Lewis Cole et al., Appellants, v. John L. Mcclellan et al.the University Senate of the City University of New York et al., Appellants, v. John L. Mcclellan et al, 439 F.2d 534 (D.C. Cir. 1970)

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U.S. Court of Appeals for the District of Columbia Circuit - 439 F.2d 534 (D.C. Cir. 1970) Argued June 23, 1970
Decided November 6, 1970

Mr. George H. Revercomb, Atty., Department of Justice, for appellees. Messrs. Alan S. Rosenthal and Ralph A. Fine, Attys. Department of Justice, and Thomas A. Flannery, U. S. Atty., were on the brief for appellees.

Mr. Jeremiah S. Gutman, New York City, with whom Messrs. Morton Stavis, William M. Kunstler, New York City, Philip J. Hirschkop, Alexandria, Va., Lawrence Speiser, Washington, D. C., and Melvin L. Wulf, New York City, were on the brief, for appellants.

Before LEVENTHAL, ROBB, and WILKEY, Circuit Judges.


These are appeals from orders of the District Court dismissing actions by appellants against the Chairman, members, and two staff members of the Senate Permanent Subcommittee on Investigations of the Committee on Government Operations. Appellants challenge the validity of certain subpoenas duces tecum served on various colleges and universities by appellees, and seek to enjoin the use of information obtained from these institutions through their compliance with the subpoenas.

On February 17, 1969, the Senate authorized the Committee on Government Operations, and its subcommittees, to investigate the causes and effects of riots and other disorders in the United States, along with the means necessary for their prevention.1  On May 1, 1969, the Senate adopted a motion by Senator Mundt, approving public hearings by the Subcommittee on Investigations concerning this investigation.2  Pursuant to these resolutions, subpoenas duces tecum were issued by the Subcommittee to various colleges and universities, including Columbia, Cornell, the University of California at Berkeley, and the City University of New York. These subpoenas sought, among other things, the names of persons and organizations who had participated in disorders on these campuses, records showing the names of the officers and faculty advisers of campus activities, and records showing the extent to which the persons named were receiving aid from the federal government or a tax-exempt agency. There was general compliance with these subpoenas, and most if not all of the requested information was turned over to the Subcommittee.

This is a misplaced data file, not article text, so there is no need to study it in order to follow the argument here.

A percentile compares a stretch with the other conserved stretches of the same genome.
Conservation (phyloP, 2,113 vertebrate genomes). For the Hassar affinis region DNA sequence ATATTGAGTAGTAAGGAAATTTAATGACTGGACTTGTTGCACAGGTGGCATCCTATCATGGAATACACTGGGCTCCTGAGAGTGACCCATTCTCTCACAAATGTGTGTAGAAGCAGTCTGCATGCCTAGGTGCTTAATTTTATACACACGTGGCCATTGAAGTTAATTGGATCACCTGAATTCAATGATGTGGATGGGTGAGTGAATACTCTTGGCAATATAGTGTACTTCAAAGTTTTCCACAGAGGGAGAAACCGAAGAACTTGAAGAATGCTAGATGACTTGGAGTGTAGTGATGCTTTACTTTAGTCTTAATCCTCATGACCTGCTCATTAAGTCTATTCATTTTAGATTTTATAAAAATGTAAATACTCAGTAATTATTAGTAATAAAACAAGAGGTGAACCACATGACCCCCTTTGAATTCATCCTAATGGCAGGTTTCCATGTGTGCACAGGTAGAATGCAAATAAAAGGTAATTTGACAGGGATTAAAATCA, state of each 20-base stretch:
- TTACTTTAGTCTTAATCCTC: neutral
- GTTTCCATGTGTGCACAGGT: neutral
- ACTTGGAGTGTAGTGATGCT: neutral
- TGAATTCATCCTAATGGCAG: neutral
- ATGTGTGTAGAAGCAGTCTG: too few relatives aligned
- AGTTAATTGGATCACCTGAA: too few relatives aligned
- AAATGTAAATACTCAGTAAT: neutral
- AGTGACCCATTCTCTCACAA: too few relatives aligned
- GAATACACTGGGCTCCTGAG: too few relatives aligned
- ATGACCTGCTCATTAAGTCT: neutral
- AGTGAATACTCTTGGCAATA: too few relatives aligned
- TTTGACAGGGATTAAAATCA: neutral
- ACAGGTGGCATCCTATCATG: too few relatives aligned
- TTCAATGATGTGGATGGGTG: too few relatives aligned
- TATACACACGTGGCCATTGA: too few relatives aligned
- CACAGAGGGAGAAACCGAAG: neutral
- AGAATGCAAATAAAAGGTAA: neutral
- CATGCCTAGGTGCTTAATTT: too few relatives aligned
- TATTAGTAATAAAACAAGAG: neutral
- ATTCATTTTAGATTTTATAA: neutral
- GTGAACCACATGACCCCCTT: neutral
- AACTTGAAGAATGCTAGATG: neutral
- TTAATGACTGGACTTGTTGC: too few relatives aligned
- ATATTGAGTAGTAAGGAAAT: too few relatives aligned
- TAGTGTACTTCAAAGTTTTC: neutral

On June 17, 1969, appellants filed two actions in District Court, seeking both a declaration that the subpoenas issued by appellees were invalid, and a temporary and permanent injunction against appellees' use of the documents and information obtained as a result of those subpoenas. These actions were dismissed by the District Court on June 26, 1969, on grounds that the issues presented were not justiciable and the harm claimed, too speculative. We affirm.